Rhea Hirsch School of Education Students Interrogate Hot Topics in the Field - Hebrew Union College - Jewish Institute of Religion
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Rhea Hirsch School of Education Students Interrogate Hot Topics in the Field

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Friday, March 6, 2015

Dr. Tali Zelkowicz, Assistant Professor of Education and Professor Sara S. Lee Chair for an Emerging Scholar in Jewish Education, teaches Sociology of Jewish Education at the Rhea Hirsch School of Education at HUC-JIR's Jack H. Skirball Campus in Los Angeles. She writes:

Top row, from left: Jeremy Gimbel, Ari Feinstein, Ted Dreier, Abram Goodstein; Bottom row, from left: Matti Barzilai, Nicole Berne, Ashley Marx

True agents of change use their passion, but are then able to go beyond. This is why I invite students to begin the Sociology of Jewish Education course by clarifying their passionate “soap boxes.”  In fact, it is a “Cyber Soapbox,” in which students have no more than one page double spaced to write with abandon, and express, unfettered by facts or multiple perspectives, their deepest, truest feelings about any one contested arena in Jewish education.

For example, students share impassioned tirades about what is wrong with “Bar Mitzvah factories,” “why Hebrew schools fails to teach any Hebrew,” or “how Israel education can be mis-education.”  By the end of the semester, however, the students have used social scientific tools including interviewing and research of their field of interest to produce an article that combines their passion, along with fresh, bold alternative visions grounded in scholarship and empirical reality. In other words, they have gone beyond their own experience or “kishkeh data,” without ignoring it.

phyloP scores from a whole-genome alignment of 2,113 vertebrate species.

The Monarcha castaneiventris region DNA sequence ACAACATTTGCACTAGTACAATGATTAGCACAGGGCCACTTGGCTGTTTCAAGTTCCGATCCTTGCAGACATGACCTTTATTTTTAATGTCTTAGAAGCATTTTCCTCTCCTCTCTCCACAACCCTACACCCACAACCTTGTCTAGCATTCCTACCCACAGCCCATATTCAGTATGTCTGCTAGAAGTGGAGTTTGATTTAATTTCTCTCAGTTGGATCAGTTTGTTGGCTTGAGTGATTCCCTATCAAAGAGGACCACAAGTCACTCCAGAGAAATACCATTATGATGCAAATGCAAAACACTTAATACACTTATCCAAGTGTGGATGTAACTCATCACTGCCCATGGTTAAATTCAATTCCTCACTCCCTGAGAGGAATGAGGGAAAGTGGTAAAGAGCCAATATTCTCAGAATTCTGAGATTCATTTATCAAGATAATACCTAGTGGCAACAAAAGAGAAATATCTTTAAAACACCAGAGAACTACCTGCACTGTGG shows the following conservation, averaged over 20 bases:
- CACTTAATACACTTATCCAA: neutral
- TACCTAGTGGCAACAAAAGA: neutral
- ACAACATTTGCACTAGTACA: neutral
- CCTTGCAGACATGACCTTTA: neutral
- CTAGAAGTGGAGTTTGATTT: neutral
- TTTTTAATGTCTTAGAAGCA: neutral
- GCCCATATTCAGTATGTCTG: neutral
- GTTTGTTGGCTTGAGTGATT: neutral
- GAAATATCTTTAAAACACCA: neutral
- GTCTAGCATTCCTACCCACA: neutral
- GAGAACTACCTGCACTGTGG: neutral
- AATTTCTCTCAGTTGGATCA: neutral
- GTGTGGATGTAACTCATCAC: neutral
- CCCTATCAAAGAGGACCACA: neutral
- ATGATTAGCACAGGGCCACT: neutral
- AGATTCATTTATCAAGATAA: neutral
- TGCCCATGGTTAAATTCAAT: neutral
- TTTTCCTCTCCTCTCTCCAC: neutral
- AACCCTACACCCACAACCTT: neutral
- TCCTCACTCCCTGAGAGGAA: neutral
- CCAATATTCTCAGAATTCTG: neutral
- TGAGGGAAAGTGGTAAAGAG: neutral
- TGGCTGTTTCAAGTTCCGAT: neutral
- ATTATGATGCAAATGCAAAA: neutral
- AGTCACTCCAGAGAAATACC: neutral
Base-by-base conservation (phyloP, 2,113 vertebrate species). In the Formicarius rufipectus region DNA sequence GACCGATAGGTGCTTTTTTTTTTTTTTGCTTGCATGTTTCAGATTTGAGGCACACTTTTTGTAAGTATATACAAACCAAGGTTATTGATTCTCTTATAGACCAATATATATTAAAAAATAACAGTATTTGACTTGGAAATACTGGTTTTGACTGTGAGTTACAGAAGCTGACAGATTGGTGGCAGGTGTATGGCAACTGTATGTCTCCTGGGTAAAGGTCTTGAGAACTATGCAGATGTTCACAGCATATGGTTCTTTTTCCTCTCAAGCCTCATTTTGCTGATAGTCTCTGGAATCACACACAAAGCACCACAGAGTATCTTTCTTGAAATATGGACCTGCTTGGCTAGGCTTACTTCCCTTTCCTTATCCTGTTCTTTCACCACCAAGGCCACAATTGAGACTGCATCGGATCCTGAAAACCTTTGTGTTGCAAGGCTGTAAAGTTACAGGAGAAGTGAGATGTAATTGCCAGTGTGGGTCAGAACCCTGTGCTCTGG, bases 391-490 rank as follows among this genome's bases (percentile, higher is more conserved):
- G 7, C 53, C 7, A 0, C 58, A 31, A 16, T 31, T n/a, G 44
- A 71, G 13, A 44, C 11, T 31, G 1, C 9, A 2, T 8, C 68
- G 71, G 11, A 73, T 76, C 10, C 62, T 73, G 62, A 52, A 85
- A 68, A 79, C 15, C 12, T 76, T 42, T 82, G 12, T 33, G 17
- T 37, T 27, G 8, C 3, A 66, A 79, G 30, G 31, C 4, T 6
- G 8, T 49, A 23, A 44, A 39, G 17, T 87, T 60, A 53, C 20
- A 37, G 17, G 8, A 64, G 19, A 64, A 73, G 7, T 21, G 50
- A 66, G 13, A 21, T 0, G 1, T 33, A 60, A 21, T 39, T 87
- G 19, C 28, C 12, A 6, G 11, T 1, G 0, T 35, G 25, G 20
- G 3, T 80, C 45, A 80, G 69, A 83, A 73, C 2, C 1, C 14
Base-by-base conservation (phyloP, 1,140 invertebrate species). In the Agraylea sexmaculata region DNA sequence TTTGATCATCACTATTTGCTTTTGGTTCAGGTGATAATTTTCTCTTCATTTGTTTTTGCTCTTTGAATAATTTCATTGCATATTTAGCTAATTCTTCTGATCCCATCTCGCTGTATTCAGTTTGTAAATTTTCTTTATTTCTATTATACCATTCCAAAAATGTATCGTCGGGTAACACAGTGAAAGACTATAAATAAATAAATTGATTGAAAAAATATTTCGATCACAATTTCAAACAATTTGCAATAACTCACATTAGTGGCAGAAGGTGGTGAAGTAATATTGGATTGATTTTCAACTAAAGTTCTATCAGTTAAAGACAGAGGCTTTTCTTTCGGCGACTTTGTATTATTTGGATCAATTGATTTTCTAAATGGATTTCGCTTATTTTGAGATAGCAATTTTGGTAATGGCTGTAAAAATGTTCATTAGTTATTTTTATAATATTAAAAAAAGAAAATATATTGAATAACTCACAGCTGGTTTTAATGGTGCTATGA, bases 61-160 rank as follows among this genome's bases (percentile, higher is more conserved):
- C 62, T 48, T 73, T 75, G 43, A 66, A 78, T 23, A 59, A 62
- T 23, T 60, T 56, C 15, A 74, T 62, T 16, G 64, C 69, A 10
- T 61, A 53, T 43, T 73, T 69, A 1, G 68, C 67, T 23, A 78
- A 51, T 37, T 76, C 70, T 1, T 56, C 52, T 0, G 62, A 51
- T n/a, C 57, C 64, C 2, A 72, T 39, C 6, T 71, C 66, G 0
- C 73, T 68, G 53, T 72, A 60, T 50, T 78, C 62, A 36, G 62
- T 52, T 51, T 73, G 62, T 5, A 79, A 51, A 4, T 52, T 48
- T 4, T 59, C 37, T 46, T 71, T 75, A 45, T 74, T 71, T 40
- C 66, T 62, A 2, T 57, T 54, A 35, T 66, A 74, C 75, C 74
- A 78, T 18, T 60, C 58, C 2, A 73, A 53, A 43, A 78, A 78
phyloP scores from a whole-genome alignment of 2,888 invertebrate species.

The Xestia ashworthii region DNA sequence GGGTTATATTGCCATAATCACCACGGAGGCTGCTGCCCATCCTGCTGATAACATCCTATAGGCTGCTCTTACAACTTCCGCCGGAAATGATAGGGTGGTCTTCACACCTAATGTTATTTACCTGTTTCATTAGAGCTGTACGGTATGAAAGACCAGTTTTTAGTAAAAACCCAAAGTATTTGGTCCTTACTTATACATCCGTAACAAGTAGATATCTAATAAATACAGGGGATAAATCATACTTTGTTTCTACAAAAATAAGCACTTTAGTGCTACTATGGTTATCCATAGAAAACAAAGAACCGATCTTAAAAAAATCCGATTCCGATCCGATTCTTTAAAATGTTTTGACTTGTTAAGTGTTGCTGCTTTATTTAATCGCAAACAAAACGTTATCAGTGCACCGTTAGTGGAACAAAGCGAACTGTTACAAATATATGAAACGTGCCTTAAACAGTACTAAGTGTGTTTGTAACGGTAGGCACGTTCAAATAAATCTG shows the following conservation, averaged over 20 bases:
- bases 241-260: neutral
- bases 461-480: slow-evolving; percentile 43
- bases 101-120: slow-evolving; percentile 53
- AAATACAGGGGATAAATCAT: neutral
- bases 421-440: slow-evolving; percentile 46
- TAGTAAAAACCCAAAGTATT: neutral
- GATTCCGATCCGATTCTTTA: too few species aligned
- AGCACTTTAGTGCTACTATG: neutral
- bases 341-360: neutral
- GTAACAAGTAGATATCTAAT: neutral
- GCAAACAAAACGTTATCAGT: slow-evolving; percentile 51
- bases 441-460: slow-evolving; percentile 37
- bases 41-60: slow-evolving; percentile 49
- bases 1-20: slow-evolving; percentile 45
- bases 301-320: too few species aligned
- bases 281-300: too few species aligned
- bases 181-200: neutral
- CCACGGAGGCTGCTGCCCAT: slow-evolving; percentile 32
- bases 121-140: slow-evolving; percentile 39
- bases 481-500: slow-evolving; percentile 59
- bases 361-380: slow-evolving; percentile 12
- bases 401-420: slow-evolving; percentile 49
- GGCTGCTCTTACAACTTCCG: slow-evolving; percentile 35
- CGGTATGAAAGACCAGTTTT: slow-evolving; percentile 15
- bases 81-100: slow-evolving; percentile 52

Although these articles have gone through multiple drafts and revisions, the students still feel that their ideas are works in progress, and welcome your feedback (their emails are included in the articles).  They hope these “contributions to the field” may be the first entrée into the discourse in the field, across many kinds of stakeholders.

Here are the links to the articles from our fall 2014 class:

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